It’s probably obvious that hospitals can be high stress environments, and it’s not just patients who can get agitated and upset. Sometimes it’s also co-workers. Last week, we heard about how some see tolerating violence in health care as part of the job. In the latest installment in our series Part Of The Job, we look at how health care educators have been trying to change that culture of harassment and violence before their students reach the workforce.
This idea wasn’t always discussed in college courses, though.
Ray Purcell is a nurse practitioner, and spent three decades in private practice and hospitals in Kern County. In those settings, he says he saw his fair share of violence. He says one night when he was working in the urgent care facility, he upset a coworker.
“It was at the end of the shift, it was about midnight. Staff was just going home. They were kept over late, and, the physician chose to confront me in a dark parking lot, was very angry, and it’s terrifying,” Purcell says.
Purcell says the dispute was small -- he was moving patients into the physician’s department, and the physician thought it was unnecessary, and got mad.
Purcell says that the encounter was intimidating, but not life threatening, so he tried to move on.
“It was clear that even though I'd extended apology, it was not accepted, and it's a very strained peace with that particular physician.”
Eventually, Purcell moved jobs, but the incident still sticks in his mind.
He says health care workers deal with a lot of incivility, both from each other and patients, in part because it’s a stressful environment. He says violence wasn’t something he remembers discussing in college, but he acknowledges that his education was thirty years ago.
“Even as a student nurse a very long time ago, if a doctor came onto the floor, you'd be there working as a student and there would be times that established physicians in the community, doing rounds and seeing patients would expect nurses to stand, give their chairs, to interrupt their own work,” says Purcell.
Dr. Janine Spencer is a professor of nursing at Fresno State. She’s seen similar incivility in her career, and she tries to teach her students to be aware of what can happen.
“But we also tell them that we really should not tolerate bullying. We shouldn’t tolerate any kind of incivility,” says Spencer. “So it is our responsibility to report those things and to kind of rely on the chain of command to help deal with those very uncomfortable situations.”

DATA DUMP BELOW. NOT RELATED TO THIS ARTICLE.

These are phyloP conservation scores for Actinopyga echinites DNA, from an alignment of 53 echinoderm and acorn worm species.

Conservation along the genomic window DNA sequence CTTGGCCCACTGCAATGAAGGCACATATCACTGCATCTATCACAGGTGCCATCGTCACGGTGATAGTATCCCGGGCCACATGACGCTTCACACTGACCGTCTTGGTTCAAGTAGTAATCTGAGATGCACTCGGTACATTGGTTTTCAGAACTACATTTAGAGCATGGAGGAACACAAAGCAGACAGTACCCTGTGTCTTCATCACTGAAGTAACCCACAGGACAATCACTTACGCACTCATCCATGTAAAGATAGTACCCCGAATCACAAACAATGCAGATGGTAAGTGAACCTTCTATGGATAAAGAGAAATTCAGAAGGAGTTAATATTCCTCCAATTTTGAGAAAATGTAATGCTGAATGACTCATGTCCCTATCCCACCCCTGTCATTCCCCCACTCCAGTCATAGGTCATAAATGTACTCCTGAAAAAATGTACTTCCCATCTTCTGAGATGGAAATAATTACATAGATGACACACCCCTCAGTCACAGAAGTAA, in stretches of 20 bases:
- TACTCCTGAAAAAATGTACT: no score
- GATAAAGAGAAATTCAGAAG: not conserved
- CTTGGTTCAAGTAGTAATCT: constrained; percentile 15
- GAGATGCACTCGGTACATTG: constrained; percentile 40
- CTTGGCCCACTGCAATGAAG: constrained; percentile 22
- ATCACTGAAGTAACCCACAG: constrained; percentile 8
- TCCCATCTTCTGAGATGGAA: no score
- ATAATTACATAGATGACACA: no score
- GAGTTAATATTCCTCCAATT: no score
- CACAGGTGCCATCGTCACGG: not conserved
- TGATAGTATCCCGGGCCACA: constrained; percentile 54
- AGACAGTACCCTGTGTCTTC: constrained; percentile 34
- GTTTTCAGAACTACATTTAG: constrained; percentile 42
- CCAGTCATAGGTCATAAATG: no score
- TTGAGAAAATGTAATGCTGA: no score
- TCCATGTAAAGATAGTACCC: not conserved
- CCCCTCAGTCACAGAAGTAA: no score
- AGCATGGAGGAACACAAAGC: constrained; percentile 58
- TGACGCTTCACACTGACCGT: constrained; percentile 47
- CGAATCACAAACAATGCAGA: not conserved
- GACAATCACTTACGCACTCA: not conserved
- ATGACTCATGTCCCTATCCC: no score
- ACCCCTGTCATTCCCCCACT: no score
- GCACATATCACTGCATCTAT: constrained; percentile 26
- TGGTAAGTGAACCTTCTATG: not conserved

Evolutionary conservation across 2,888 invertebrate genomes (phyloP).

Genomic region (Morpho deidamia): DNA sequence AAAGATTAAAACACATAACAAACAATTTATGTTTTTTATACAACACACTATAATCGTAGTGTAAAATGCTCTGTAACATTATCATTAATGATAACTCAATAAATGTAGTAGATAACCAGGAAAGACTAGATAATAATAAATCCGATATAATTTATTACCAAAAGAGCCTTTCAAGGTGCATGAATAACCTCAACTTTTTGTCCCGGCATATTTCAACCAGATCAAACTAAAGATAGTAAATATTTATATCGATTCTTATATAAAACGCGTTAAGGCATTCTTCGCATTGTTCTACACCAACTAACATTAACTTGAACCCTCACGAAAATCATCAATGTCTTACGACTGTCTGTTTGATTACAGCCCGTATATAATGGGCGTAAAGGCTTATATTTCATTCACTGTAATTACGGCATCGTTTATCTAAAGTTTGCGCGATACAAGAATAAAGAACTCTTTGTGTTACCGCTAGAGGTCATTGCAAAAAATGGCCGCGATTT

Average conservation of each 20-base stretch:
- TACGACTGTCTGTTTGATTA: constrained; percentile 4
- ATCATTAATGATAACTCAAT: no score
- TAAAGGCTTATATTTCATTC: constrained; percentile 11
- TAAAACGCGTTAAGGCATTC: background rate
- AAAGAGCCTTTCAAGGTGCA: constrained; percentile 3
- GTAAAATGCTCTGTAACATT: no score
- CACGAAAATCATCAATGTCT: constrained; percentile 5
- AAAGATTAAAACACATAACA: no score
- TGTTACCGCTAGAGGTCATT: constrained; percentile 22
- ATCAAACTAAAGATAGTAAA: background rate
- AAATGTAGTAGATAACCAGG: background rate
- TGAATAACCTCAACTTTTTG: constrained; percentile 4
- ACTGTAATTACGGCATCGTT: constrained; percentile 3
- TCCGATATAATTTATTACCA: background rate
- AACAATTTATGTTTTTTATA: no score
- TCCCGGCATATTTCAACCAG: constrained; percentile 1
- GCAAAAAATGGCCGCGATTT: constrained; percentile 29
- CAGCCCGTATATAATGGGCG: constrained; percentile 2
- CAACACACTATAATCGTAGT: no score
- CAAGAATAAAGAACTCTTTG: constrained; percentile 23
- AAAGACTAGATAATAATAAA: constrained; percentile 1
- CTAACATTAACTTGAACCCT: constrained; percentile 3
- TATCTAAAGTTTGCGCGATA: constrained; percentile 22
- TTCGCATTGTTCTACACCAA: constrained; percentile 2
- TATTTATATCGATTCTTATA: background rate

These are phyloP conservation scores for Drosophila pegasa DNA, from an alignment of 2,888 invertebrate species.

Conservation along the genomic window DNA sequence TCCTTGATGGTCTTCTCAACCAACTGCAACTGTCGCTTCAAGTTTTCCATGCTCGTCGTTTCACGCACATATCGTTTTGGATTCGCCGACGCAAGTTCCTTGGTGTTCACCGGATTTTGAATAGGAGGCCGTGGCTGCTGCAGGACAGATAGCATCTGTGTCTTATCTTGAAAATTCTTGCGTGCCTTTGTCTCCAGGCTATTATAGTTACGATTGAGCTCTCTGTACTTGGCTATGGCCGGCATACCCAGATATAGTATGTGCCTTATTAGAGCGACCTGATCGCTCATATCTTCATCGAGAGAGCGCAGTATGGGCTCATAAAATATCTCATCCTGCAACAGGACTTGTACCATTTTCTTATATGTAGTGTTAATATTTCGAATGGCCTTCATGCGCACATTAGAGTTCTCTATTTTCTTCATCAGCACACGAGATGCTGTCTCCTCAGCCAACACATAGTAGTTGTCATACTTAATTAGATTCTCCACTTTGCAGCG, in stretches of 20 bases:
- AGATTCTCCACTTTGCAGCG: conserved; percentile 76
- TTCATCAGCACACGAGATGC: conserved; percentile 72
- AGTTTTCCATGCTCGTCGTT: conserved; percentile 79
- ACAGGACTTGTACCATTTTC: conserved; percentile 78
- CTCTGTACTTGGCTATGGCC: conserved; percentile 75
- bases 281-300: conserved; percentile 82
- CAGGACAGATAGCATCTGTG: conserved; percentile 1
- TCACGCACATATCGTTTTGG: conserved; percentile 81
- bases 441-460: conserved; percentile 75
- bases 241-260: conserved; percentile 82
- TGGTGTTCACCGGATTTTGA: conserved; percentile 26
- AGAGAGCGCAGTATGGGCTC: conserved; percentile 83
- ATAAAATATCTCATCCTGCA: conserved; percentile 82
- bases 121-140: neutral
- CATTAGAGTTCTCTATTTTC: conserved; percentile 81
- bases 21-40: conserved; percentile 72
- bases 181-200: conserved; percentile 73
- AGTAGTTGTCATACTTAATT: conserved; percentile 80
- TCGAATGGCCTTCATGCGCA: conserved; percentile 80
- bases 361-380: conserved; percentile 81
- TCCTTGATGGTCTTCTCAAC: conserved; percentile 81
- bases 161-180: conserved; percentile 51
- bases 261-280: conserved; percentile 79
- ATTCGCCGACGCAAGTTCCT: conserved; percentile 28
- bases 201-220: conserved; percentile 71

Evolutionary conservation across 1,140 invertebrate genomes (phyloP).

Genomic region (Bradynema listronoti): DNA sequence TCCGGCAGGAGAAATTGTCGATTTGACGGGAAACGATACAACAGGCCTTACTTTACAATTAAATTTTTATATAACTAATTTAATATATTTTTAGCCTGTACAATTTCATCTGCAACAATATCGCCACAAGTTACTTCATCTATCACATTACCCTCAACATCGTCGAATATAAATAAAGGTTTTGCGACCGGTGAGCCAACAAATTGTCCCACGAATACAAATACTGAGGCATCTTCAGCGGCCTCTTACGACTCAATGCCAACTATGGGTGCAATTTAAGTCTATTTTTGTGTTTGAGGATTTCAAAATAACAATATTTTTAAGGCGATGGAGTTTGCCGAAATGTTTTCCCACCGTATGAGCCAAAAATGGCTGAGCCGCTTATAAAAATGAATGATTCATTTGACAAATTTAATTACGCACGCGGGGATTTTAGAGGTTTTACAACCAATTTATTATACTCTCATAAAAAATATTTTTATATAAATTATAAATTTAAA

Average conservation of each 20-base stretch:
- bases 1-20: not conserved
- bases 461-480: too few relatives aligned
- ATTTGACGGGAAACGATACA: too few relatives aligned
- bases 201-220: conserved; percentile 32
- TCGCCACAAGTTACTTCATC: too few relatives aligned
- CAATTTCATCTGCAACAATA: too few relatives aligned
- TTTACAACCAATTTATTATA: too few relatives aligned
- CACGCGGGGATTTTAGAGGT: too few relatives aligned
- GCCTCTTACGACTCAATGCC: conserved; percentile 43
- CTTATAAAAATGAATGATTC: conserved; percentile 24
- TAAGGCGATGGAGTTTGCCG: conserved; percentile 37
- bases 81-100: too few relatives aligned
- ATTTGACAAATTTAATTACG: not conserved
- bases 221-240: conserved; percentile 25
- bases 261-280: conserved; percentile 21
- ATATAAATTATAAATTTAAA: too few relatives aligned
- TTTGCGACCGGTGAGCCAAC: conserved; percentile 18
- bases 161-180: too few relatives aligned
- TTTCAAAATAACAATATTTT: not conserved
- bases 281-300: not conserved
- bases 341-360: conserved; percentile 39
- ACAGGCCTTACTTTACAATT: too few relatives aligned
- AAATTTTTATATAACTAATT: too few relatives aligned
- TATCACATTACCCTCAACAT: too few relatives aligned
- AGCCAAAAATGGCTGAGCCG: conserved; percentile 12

Spencer says the curriculum also covers dealing with patients in various settings, like a psychiatric department, where there’s often a higher risk of violence from patients.
“In the psychiatric setting, actually, we do a lot of role-playing,” Spencer says. “We try to teach the students how to be therapeutic, we try to teach them how to teach them how to identify early on the signs and to take take significant measures to deescalate the situation.”
In general, Spencer says they try to prepare students for the real world.
“I think the best way we get to that is really, we have to be aware of our environment, but we also have to be proactive in speaking up for ourselves,” says Spencer.
It’s not just nurses who deal with the spectrum of peer to peer or patient to provider threats and violence.
Dr. Lori Weichenthal is an assistant dean at UCSF Fresno. She says that her graduate students also receive a lot of training about how to avoid an incident.
“Just also, common, practical things like, you don't wear something around your neck that somebody could you choke you with and just being aware of your own safety,” says Weichenthal.
She says that while safety isn’t new to the curriculum, she thinks they spend more time discussing it today. Part of it, she says, is because of their location and awareness of local gang violence.
“I think it certainly has escalated in the last 10 years, where it's not just that were worried about gangs, but we're worried about people with mental health issues that aren't getting appropriate care,” Weichenthal says. “We're worried about people who just are angry and upset because you know, they have long wait times and there's a lot of boarding of patients in the emergency department.”
Weichenthal adds that the burden to reduce violence shouldn’t just be on health care providers.
“There also needs to be a no-tolerance policy, and an understanding from the patients that there are certain types of behaviors that won't be accepted,” says Weichenthal.
She acknowledges that there are circumstances where a patient may be mentally ill and unaware of what they’re doing, but even then, she says civility should be expected.
Jonna Pagaduan is a recently certified nurse at Valley Children’s Hospital. She graduated from Fresno State in December. When she thinks about how her education prepared her to address violence, she says a lot of it was preventative.
“It's part of the fundamentals of nursing: how to communicate, and how to deal with behaviors that can escalate to being aggressive,” says Pagaduan.
At the same time, Pagaduan says, there are moments when she tolerates agitated families, because she wants to be sympathetic.
“I'm coming from the perspective that they're unhappy, they don't want to be in the hospital, they're sick,” says Pagaduan. “I give them that leeway as well, that if they do become angry and start yelling, that I’d be okay and calm about it. But now that you asked me about it, I don't think it should be part of the workplace.”
Pagaduan says, despite knowing how to handle people, she doesn’t think she’ll completely avoid aggressive behaviors in a hospital. So while she doesn’t think it should be, maybe violence is an unavoidable part of the job.
And the best that health care workers can do is to be prepared.
This story was produced in partnership with USC’s Center for Health Journalism California Fellowship.